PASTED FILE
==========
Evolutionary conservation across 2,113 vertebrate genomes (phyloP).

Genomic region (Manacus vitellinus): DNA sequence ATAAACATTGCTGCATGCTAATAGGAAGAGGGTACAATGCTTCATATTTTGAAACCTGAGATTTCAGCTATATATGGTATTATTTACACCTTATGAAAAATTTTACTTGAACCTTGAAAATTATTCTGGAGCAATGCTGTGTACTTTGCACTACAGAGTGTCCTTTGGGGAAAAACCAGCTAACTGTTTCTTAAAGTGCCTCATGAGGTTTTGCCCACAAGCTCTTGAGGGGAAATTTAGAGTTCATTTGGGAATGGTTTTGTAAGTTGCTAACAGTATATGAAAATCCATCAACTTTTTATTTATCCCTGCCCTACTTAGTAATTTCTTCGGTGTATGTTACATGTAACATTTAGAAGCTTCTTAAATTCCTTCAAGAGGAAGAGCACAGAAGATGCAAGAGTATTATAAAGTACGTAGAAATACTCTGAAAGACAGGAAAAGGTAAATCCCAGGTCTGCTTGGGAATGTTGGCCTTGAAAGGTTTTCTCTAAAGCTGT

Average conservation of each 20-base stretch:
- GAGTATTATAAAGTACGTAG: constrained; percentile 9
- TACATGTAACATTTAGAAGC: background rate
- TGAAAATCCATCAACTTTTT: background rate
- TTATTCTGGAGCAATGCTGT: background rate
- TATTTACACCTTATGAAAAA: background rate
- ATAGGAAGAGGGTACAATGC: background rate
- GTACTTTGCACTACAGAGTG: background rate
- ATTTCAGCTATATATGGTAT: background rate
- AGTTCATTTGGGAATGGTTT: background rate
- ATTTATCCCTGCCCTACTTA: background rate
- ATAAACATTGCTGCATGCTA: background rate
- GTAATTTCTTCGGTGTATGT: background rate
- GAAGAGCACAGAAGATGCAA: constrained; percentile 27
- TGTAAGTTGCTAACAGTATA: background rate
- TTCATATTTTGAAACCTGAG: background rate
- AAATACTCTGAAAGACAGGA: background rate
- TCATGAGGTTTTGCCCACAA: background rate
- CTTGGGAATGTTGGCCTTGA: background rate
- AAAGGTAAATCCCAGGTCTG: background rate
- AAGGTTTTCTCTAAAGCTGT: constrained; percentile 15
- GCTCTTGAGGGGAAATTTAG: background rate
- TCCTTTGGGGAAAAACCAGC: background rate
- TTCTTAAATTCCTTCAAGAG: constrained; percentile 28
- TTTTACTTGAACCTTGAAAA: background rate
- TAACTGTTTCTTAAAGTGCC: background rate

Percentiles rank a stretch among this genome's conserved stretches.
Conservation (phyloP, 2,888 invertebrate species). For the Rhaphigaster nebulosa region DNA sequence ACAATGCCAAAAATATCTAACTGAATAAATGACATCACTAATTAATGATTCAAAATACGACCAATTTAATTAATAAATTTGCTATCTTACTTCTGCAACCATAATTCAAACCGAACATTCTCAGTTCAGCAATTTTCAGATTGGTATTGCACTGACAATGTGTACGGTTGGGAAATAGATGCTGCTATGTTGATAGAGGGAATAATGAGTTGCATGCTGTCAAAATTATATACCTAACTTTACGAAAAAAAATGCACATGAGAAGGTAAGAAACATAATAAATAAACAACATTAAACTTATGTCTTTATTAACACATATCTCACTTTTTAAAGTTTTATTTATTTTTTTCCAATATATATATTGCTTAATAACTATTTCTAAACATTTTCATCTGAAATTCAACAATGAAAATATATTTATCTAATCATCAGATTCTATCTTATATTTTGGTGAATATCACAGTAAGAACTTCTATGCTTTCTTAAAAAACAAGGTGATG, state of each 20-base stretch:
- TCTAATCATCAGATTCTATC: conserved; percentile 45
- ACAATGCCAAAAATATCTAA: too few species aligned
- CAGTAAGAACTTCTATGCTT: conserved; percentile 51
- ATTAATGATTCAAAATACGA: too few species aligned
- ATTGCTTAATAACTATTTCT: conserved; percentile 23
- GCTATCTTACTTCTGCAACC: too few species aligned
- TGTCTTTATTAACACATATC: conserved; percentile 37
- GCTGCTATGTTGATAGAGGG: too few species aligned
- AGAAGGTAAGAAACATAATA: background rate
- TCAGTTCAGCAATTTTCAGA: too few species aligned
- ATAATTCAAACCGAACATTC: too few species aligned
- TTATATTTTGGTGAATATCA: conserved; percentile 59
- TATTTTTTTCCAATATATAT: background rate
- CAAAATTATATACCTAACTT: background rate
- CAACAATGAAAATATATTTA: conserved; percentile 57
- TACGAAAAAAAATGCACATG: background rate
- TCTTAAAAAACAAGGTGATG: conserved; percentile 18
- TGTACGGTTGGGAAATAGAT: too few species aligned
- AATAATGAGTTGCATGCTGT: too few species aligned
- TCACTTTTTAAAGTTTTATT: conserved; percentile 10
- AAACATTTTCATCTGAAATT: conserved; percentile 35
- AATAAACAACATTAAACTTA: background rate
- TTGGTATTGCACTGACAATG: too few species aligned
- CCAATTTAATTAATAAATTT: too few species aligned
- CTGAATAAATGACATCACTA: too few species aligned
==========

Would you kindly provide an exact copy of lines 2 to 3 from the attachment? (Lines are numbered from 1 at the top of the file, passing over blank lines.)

Genomic region (Manacus vitellinus): DNA sequence ATAAACATTGCTGCATGCTAATAGGAAGAGGGTACAATGCTTCATATTTTGAAACCTGAGATTTCAGCTATATATGGTATTATTTACACCTTATGAAAAATTTTACTTGAACCTTGAAAATTATTCTGGAGCAATGCTGTGTACTTTGCACTACAGAGTGTCCTTTGGGGAAAAACCAGCTAACTGTTTCTTAAAGTGCCTCATGAGGTTTTGCCCACAAGCTCTTGAGGGGAAATTTAGAGTTCATTTGGGAATGGTTTTGTAAGTTGCTAACAGTATATGAAAATCCATCAACTTTTTATTTATCCCTGCCCTACTTAGTAATTTCTTCGGTGTATGTTACATGTAACATTTAGAAGCTTCTTAAATTCCTTCAAGAGGAAGAGCACAGAAGATGCAAGAGTATTATAAAGTACGTAGAAATACTCTGAAAGACAGGAAAAGGTAAATCCCAGGTCTGCTTGGGAATGTTGGCCTTGAAAGGTTTTCTCTAAAGCTGT

Average conservation of each 20-base stretch: